23August2014

Monday, November 26, 2012

Good Morning Humboldt County

Written by  Daniel Reyes

Good Morning Humboldt County

by Daniel Reyes

You wake up on December 22, 2012 to the sound of heavy rain hitting the window. You know what the date is, because you went out with a couple of friends for dinner, to celebrate the supposed "End of the World." It turned into a later night out than you expected, and the late night out turned into a late morning of sleeping in, but you don't know how late. You look at the clock on the night stand, but the cool digital blue is pitch black on your alarm clock. Great! The power must have been gone out. Normal for this time of year and you remember hearing on the radio that a big storm was on its way in. It must have hit.

You go for your phone. What, your phone died to? You slowly make it to your laptop and hope there was enough juice left to at least see what's going on, because you know power outages don't always knock out the modem. Unfortunately it lacks the power to answer your call. It's at this point you remember the date, and then, just a moment, you entertain the fantasy. That fantasy that any one of those many scenarios Hollywood has given us, in the name of entertainment, just came true. With a quick quiver up the spine, you shrug off the coincidence as ironic and quicken your pace as you search for your last line of defense. You feel a quick smile shot across your face when you realize that; no one in Hollywood ever has an emergency pack. Pulling out your handheld radio, you tear into a pack of batteries. You know if this doesn't work, then something is wrong. You know if this doesn't work, you will probably be pulling out a little bit more of your emergency pack. But this will work, it always works. Right? Batteries in, and that first crackle of static bugs you just enough to spin that dial as fast as you can. Just to hear that there is something else on, besides dead air. Christmas is going to be great this year! The "End of the World" did not just happen!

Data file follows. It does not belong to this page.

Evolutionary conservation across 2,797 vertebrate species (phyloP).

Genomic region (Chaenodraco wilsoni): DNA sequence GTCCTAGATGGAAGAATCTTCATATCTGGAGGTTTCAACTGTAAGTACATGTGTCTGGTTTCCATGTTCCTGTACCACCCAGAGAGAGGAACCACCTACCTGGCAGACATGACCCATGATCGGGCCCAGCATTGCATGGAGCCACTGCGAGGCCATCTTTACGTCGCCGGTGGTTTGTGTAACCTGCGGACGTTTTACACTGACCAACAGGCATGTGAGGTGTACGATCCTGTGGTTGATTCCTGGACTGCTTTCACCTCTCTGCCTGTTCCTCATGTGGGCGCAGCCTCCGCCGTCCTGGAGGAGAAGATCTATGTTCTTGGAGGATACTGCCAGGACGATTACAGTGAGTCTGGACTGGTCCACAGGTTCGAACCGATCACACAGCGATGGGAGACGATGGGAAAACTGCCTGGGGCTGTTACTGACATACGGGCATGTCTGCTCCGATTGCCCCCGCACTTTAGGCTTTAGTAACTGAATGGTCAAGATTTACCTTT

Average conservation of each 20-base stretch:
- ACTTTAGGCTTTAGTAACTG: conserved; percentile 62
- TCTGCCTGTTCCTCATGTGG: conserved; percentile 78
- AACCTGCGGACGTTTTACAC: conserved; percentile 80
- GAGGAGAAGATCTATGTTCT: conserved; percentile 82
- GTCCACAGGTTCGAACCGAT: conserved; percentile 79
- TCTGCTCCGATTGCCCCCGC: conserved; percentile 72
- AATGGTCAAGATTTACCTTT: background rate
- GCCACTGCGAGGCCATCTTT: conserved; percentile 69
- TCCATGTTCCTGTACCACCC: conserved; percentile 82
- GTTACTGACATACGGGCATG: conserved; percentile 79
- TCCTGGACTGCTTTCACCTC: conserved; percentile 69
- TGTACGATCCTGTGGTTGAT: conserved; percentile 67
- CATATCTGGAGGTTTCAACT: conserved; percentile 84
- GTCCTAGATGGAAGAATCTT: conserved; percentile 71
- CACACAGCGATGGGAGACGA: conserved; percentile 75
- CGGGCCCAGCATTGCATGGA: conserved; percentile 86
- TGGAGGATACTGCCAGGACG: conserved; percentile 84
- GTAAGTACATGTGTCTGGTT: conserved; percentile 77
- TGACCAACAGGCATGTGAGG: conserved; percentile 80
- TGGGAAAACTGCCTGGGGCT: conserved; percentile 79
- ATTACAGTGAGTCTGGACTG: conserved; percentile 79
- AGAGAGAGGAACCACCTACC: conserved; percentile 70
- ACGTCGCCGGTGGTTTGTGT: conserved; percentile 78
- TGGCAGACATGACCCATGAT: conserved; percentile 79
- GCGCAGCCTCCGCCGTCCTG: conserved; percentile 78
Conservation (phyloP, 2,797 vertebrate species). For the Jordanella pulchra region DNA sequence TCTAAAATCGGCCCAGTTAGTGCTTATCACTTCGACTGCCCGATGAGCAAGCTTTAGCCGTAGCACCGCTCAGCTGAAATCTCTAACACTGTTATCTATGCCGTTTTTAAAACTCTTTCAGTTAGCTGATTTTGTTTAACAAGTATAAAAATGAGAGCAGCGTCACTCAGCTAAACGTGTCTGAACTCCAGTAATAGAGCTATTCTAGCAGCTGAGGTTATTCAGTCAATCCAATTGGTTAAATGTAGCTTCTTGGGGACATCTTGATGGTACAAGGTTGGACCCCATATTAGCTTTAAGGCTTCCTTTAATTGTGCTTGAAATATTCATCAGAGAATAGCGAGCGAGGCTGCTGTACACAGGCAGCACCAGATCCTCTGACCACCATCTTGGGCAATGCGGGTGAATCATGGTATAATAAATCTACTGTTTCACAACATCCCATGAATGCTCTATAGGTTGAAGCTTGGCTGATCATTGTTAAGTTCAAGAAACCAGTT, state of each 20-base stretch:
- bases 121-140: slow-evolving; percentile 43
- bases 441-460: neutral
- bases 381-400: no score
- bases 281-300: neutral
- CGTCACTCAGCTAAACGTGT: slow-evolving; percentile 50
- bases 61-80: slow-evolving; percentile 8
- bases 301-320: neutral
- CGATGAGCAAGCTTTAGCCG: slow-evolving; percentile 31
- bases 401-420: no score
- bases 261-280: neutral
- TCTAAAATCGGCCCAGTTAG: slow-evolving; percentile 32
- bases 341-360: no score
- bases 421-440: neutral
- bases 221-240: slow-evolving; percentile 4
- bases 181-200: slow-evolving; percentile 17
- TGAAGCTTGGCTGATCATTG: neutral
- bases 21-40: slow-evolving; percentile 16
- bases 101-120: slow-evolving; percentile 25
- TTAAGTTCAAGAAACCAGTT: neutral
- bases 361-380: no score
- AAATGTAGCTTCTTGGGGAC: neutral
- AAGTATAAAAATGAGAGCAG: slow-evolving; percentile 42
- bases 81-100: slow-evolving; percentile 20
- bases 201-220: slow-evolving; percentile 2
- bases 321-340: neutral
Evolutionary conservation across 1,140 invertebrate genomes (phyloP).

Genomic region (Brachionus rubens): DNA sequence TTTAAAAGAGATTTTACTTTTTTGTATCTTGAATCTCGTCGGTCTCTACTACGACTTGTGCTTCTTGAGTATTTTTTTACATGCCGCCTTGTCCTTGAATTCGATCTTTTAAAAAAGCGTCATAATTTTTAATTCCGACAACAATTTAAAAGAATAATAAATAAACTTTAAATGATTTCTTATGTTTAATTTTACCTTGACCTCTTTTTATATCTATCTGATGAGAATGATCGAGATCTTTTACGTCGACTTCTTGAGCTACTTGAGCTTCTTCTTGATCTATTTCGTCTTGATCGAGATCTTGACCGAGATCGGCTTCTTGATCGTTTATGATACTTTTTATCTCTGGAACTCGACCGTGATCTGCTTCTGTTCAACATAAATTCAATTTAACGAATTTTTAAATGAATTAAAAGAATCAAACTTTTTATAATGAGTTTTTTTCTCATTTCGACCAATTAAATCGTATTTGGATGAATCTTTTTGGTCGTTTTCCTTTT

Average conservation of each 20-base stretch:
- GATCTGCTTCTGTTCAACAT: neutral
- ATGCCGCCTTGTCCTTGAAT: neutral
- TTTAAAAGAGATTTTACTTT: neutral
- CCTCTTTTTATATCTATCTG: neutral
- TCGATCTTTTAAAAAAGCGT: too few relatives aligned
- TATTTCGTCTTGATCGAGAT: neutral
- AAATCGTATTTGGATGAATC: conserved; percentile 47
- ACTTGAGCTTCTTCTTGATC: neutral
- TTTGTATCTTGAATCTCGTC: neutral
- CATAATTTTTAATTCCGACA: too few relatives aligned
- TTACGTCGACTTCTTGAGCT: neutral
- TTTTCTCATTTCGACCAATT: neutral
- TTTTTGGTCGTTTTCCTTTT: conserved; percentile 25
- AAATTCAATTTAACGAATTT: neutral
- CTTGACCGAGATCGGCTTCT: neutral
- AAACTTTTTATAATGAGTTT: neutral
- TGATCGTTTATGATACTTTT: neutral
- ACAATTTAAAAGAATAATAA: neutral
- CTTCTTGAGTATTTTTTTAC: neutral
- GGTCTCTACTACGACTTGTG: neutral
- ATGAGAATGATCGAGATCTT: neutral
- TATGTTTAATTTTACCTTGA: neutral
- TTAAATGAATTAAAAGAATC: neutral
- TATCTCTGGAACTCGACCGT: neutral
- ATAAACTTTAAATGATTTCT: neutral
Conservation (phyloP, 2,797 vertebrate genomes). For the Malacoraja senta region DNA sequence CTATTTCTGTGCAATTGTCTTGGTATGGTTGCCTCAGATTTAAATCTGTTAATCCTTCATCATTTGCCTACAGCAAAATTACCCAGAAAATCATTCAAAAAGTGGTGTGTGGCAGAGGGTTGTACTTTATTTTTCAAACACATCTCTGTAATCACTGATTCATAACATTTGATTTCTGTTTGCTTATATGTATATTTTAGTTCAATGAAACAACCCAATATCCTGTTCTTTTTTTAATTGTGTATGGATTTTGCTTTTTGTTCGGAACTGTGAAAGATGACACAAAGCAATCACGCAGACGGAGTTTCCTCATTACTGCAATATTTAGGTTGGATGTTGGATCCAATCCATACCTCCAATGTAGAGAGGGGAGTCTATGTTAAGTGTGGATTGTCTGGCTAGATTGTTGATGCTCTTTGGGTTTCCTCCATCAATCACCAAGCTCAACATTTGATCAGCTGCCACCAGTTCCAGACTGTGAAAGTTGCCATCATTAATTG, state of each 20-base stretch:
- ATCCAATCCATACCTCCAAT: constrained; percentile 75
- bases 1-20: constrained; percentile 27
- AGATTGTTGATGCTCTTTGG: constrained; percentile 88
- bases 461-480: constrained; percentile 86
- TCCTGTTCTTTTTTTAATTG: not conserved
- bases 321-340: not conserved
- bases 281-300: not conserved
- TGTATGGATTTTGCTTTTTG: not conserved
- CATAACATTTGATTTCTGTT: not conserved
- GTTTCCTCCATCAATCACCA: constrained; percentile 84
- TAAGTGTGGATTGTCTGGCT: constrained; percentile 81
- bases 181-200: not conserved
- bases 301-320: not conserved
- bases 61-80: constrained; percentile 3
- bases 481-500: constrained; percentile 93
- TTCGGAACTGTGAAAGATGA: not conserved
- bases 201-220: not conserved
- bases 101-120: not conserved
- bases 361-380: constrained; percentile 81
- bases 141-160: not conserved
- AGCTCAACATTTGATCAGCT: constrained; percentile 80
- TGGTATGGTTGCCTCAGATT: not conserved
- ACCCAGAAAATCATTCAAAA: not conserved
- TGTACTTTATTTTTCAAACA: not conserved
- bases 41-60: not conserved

You need to hear a live person, you don't really care who it is, just someone who can tell you what's going on. Most importantly; "Why is the power out and how long will it last?" You have spun all the way through the range and to your horror nothing. Your mind and pulse quicken in a second and fade just as fast when you realize you're on AM. Switching to the FM you take a breath, look out the window, and quickly contemplate the gravity of the situation before spinning the dial again. What if there was no one on the air? If I spin this dial and hear static all over again, that's it, I am cut off. There has to be someone broadcasting. There is someone always someone on the air. There has to be, right?

It may not be the best time, entertaining the possibility of apocalypse, to realize the importance of the radio, but better late than never. Radio may seem important when you need it, but how often in our ever-growing tech society, do we really need the radio. The obvious answer is; All the time. Ok, so maybe the answer isn't that obvious, but once you think about what radio is and what it represents, you will have a better understanding of its importance. Not only the obvious emergency necessity, but radio has a cultural necessity as well. Radio, especially community radio, is how the public can reach out to others within the area and neighboring areas express views and information. Newspapers, Town Hall meetings, and even Twitter can do this as well, but it is really the simplicity of radio that makes it stand apart. Newspapers need; paper, ink, printing press, staff, and, on top of all that, it still needs to get to the reader. A radio only needs a signal and a receiver. That's one of the reasons why, in emergency situations, radios are the last form of communication down, and the first one back up. Radio is important, because there is no medium as easily accessible to participate and partake in, that represents so many varied perspectives, and plays such a critical role during emergency situations in Humboldt County than radio. It would probably be best to realize this before the "End of the World" too.